Skip to navigationSkip to content
AP Photo/Modugno
Goodbye to all that.
NO PHOTOS PLEASE

A new LAX terminal will let the rich and famous avoid walking, lines, and regular people

Corinne Purtill
By Corinne Purtill

Reporter

Los Angeles International Airport is building a special terminal to shield celebrities from the indignities of paparazzi photos and encounters with—or even just the mere sight of—the general public.

Airport commissioners have unanimously approved a plan to redevelop a cargo hanger into a VIP access terminal. For $1,500 to $1,800 per flight, celebrities and diplomats will be able to drive (or, more likely, be driven) into a covered entrance before entering a terminal with its own security line, passport controls, and lounges. When it’s time to board, a service will drive passengers directly to the plane.

Regular yokels at LAX walk an average of 2,200 steps from the curb to the plane. Users of the Los Angeles Suite will have to walk no more than 60, the Guardian notes.

While several US airlines offer VIP services (skipping lines, getting a dedicated handler who will guide guests from check-in to lounge), this is the first US airport to separate the celebrity wheat from the public chaff entirely.

It’s modeled on the Windsor Suite at London’s Heathrow Airport, originally intended exclusively for use by the royal family and visiting heads of state. It lost public funding in 2008, and now anyone willing to shell out £2,000 ($3,050) for the privilege can use it.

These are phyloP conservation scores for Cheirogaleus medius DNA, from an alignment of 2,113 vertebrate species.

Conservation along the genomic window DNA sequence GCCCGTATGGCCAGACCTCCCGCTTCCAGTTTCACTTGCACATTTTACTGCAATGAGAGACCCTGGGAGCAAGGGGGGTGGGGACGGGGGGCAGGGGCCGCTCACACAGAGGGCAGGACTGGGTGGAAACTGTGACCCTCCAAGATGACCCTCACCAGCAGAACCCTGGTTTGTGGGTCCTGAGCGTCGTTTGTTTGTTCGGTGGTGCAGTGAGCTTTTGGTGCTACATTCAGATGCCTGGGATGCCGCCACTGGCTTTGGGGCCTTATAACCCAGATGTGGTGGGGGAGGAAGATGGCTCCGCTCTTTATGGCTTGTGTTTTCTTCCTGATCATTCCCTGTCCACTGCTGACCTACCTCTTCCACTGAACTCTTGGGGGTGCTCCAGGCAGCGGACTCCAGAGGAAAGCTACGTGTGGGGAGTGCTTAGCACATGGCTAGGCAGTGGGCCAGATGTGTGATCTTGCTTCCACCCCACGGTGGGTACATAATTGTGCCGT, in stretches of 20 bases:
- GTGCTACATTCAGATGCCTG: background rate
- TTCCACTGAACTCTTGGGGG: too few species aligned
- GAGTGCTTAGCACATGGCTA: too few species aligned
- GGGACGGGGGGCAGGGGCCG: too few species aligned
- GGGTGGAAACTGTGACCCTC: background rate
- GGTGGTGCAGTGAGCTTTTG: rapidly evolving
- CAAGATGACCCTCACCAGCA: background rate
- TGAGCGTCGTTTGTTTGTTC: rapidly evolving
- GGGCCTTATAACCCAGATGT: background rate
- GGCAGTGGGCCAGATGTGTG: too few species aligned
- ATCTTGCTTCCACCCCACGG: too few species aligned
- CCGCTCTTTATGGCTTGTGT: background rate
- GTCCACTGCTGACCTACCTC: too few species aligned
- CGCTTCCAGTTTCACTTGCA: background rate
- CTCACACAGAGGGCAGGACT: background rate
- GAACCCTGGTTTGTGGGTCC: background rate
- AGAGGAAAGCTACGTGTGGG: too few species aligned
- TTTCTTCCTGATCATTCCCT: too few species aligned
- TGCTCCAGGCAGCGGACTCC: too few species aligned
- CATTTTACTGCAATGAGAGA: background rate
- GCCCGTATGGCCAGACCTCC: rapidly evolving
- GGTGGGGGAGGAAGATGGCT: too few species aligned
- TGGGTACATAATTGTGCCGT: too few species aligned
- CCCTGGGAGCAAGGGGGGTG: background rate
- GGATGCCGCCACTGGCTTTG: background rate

A temporary facility at LAX will be up and running in six months. The finished product will be built and operated by Gavin de Becker and Associates, a private celebrity security firm. It will invest at least $3 million in the project over the first three years of the 10-year lease term, according to public documents.

If it’s successful, the company plans to roll out similar services in New York and other US markets, profoundly endangering the nation’s supply of tabloid photographs featuring traveling celebrities looking disheveled and shoving people.

LAX officials expect the terminal will bring $34 million in revenue in the first 10 years.

Subscribe to the Daily Brief, our morning email with news and insights you need to understand our changing world.